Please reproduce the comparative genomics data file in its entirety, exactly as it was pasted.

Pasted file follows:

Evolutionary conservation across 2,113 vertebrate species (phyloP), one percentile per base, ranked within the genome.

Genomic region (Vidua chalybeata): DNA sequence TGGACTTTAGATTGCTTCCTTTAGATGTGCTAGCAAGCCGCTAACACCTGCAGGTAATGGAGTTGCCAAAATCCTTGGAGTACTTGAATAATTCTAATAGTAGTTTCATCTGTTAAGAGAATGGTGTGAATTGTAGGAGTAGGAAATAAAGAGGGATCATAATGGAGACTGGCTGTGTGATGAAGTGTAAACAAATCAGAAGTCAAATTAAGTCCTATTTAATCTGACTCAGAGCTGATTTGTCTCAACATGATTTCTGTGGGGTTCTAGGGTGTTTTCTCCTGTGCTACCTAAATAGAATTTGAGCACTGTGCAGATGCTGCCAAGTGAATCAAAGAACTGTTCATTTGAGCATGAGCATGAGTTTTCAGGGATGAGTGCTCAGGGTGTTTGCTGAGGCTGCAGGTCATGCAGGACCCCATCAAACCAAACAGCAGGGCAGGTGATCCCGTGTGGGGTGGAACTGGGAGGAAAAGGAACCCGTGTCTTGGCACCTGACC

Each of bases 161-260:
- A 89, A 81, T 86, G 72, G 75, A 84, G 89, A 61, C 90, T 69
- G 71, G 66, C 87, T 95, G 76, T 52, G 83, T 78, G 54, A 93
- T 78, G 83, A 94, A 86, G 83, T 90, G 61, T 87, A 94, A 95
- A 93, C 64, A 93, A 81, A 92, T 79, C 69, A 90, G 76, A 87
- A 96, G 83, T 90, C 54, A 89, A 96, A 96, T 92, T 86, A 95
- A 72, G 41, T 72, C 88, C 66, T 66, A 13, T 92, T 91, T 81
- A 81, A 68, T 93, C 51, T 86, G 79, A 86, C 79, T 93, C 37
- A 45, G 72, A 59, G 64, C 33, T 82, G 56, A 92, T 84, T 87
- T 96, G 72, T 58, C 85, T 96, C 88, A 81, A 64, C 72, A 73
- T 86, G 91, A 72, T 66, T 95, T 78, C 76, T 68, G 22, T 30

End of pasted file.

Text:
Evolutionary conservation across 2,113 vertebrate species (phyloP), one percentile per base, ranked within the genome.

Genomic region (Vidua chalybeata): DNA sequence TGGACTTTAGATTGCTTCCTTTAGATGTGCTAGCAAGCCGCTAACACCTGCAGGTAATGGAGTTGCCAAAATCCTTGGAGTACTTGAATAATTCTAATAGTAGTTTCATCTGTTAAGAGAATGGTGTGAATTGTAGGAGTAGGAAATAAAGAGGGATCATAATGGAGACTGGCTGTGTGATGAAGTGTAAACAAATCAGAAGTCAAATTAAGTCCTATTTAATCTGACTCAGAGCTGATTTGTCTCAACATGATTTCTGTGGGGTTCTAGGGTGTTTTCTCCTGTGCTACCTAAATAGAATTTGAGCACTGTGCAGATGCTGCCAAGTGAATCAAAGAACTGTTCATTTGAGCATGAGCATGAGTTTTCAGGGATGAGTGCTCAGGGTGTTTGCTGAGGCTGCAGGTCATGCAGGACCCCATCAAACCAAACAGCAGGGCAGGTGATCCCGTGTGGGGTGGAACTGGGAGGAAAAGGAACCCGTGTCTTGGCACCTGACC

Each of bases 161-260:
- A 89, A 81, T 86, G 72, G 75, A 84, G 89, A 61, C 90, T 69
- G 71, G 66, C 87, T 95, G 76, T 52, G 83, T 78, G 54, A 93
- T 78, G 83, A 94, A 86, G 83, T 90, G 61, T 87, A 94, A 95
- A 93, C 64, A 93, A 81, A 92, T 79, C 69, A 90, G 76, A 87
- A 96, G 83, T 90, C 54, A 89, A 96, A 96, T 92, T 86, A 95
- A 72, G 41, T 72, C 88, C 66, T 66, A 13, T 92, T 91, T 81
- A 81, A 68, T 93, C 51, T 86, G 79, A 86, C 79, T 93, C 37
- A 45, G 72, A 59, G 64, C 33, T 82, G 56, A 92, T 84, T 87
- T 96, G 72, T 58, C 85, T 96, C 88, A 81, A 64, C 72, A 73
- T 86, G 91, A 72, T 66, T 95, T 78, C 76, T 68, G 22, T 30